To a Rechabite (the clan is allied to the Kenites) is definitely ascribed a hand in Jehu's sanguinary measures, and, though little is told of the obviously momentous events, one writer clearly alludes to a bloody period when reforms were to be effected by the sword (1 Kings xix.
The condemnation of Jehu's bloodshed (Hos.
Xxxiv., see Simeon), and even the probability of a reforming spirit in Jehu's age depends upon the internal criticism of the related records (see Jews, §§ 11-14).
Wars with Syria can with difficulty be reconciled with the Assyrian evidence (see Ahab), and the narratives, largely anonymous, agree in a singular manner with what is known of the serious conflicts which, it is said, began in Jehu's time.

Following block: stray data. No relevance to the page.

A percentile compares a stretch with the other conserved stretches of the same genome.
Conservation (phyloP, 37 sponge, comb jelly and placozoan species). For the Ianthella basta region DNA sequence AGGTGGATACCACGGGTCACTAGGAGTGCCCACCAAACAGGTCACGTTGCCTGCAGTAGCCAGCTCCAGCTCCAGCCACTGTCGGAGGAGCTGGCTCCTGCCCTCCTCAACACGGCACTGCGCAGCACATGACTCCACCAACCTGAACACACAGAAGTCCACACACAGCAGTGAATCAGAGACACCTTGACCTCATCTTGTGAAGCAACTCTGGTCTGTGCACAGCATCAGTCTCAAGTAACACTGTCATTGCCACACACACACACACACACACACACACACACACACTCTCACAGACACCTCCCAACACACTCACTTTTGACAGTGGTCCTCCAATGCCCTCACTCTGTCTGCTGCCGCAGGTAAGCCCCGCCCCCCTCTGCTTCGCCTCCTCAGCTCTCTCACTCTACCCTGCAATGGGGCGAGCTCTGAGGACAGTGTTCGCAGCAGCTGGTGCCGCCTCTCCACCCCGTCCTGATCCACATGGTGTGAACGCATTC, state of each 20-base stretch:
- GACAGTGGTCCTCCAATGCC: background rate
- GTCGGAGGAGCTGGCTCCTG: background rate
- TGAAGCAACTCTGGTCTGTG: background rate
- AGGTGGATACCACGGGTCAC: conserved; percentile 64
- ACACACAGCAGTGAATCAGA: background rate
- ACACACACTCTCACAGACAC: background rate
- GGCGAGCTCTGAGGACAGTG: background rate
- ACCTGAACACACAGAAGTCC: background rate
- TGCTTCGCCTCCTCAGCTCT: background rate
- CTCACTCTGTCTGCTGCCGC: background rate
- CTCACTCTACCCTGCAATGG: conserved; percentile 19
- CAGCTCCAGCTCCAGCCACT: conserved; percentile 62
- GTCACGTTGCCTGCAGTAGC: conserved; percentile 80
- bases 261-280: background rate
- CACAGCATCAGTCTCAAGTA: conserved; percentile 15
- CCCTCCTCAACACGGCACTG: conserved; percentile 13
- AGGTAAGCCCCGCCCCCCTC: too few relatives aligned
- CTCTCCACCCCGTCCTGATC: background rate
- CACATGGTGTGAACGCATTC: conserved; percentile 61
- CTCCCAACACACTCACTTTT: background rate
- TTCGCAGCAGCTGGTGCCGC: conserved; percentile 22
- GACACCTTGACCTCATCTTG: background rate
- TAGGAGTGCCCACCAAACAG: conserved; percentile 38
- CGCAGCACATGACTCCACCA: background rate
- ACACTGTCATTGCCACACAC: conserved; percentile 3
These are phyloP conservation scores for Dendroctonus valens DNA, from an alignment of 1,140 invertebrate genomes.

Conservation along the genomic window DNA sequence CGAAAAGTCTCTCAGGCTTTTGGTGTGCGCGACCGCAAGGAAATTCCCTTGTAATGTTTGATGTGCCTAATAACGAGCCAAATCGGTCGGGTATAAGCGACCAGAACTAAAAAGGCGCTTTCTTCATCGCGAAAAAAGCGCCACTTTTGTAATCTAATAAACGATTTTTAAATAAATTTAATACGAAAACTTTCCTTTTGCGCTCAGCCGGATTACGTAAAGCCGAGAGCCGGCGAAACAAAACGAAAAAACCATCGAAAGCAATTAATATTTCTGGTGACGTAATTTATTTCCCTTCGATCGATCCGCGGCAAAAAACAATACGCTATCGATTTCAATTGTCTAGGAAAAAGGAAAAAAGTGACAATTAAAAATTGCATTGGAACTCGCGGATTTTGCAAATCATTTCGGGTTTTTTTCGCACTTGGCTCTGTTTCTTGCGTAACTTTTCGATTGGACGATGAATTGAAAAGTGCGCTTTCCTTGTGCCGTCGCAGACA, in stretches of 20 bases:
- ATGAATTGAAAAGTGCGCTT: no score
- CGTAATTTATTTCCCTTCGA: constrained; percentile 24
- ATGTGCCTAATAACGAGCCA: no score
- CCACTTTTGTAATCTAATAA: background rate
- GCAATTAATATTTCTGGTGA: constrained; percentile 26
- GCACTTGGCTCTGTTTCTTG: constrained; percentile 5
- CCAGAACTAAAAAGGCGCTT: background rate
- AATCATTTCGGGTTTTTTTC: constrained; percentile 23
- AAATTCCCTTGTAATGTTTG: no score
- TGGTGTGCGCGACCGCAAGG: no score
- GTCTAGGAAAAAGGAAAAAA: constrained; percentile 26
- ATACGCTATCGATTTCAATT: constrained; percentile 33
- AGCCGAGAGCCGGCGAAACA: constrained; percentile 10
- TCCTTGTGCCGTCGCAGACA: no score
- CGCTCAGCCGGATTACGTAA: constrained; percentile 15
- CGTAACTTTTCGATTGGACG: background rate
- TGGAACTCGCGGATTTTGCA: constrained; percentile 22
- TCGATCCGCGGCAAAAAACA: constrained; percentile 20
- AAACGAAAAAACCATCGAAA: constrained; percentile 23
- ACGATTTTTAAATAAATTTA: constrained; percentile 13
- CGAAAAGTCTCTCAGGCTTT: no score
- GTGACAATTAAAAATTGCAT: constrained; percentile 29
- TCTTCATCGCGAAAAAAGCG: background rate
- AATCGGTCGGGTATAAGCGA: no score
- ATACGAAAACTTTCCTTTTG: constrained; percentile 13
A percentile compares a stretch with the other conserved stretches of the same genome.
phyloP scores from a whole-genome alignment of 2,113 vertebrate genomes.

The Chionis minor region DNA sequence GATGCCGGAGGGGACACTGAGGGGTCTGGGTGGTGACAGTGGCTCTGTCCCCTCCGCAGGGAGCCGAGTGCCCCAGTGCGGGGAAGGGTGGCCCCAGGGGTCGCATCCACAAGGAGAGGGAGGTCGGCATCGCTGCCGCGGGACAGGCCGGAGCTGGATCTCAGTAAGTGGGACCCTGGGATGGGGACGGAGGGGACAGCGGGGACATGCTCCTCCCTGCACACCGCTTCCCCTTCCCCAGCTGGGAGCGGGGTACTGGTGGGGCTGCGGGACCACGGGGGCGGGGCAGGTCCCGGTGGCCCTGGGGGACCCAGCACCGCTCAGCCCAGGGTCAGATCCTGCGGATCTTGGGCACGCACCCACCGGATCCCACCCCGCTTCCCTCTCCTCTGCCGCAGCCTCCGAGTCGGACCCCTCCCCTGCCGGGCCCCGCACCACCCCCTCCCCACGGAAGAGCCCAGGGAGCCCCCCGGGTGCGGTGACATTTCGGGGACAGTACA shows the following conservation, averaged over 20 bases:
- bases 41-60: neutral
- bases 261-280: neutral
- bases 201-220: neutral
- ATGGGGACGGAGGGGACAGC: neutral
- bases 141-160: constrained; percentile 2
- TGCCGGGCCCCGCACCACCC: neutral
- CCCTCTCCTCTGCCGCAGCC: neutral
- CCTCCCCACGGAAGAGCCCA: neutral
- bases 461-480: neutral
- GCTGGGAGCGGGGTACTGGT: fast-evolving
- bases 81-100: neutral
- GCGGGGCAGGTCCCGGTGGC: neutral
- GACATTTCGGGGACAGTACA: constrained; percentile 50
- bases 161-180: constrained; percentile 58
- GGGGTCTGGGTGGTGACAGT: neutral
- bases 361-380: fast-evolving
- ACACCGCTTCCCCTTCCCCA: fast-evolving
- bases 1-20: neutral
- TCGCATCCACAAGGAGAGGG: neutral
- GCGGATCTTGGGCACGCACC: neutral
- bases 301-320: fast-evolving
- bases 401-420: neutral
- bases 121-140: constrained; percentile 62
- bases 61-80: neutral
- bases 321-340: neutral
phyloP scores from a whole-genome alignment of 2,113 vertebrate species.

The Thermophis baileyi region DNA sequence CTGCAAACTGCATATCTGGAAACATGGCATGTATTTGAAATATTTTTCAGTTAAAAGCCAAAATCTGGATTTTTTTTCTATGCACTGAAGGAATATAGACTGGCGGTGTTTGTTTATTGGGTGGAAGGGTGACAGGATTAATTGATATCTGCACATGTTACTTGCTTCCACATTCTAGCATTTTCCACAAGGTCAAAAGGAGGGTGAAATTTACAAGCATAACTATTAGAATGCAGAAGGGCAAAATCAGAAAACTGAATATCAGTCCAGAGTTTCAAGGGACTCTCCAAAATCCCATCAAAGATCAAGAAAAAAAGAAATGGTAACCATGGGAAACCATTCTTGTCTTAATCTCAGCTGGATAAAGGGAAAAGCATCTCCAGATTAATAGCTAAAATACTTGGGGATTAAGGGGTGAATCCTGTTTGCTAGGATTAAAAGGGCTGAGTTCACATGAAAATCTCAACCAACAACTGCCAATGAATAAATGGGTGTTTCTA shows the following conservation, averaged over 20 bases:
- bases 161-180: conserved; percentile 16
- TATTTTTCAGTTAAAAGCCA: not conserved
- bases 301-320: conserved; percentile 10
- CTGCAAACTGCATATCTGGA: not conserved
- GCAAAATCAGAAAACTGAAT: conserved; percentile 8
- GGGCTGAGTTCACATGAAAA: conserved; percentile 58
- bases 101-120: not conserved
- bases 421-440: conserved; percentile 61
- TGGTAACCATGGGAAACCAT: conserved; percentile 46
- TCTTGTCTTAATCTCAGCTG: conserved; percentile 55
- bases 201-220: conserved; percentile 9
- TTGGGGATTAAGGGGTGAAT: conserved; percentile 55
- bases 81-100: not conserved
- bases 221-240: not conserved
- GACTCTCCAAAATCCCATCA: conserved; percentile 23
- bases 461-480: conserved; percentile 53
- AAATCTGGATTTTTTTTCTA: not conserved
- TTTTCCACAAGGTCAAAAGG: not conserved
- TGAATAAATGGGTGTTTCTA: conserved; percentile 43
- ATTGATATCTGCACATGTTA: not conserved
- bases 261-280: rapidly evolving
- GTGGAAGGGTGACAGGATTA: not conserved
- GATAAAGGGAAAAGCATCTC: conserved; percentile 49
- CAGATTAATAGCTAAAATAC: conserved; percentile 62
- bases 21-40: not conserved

Jehu's son Jehoahaz saw his army made " like the dust in threshing," and the desperate condition of the country recalls the straits in the time of Saul (I Sam.
At Horeb, the mount of God, was located the dramatic theophany which heralded to Elijah the advent of the sword, and Jehu's supporter in his sanguinary measures belongs to the Rechabites, a sect which felt itself to be the true worshipping community of Yahweh and is closely associated with the Kenites, the kin of Moses.
Jehu's tribute-bearers wear short sleeves, trimmed border, and the general effect could even suggest an Assyrian dress (see fig.
14), plainly belong to the time of Jehu's dynasty, though they are related before the fall of the house of Omri.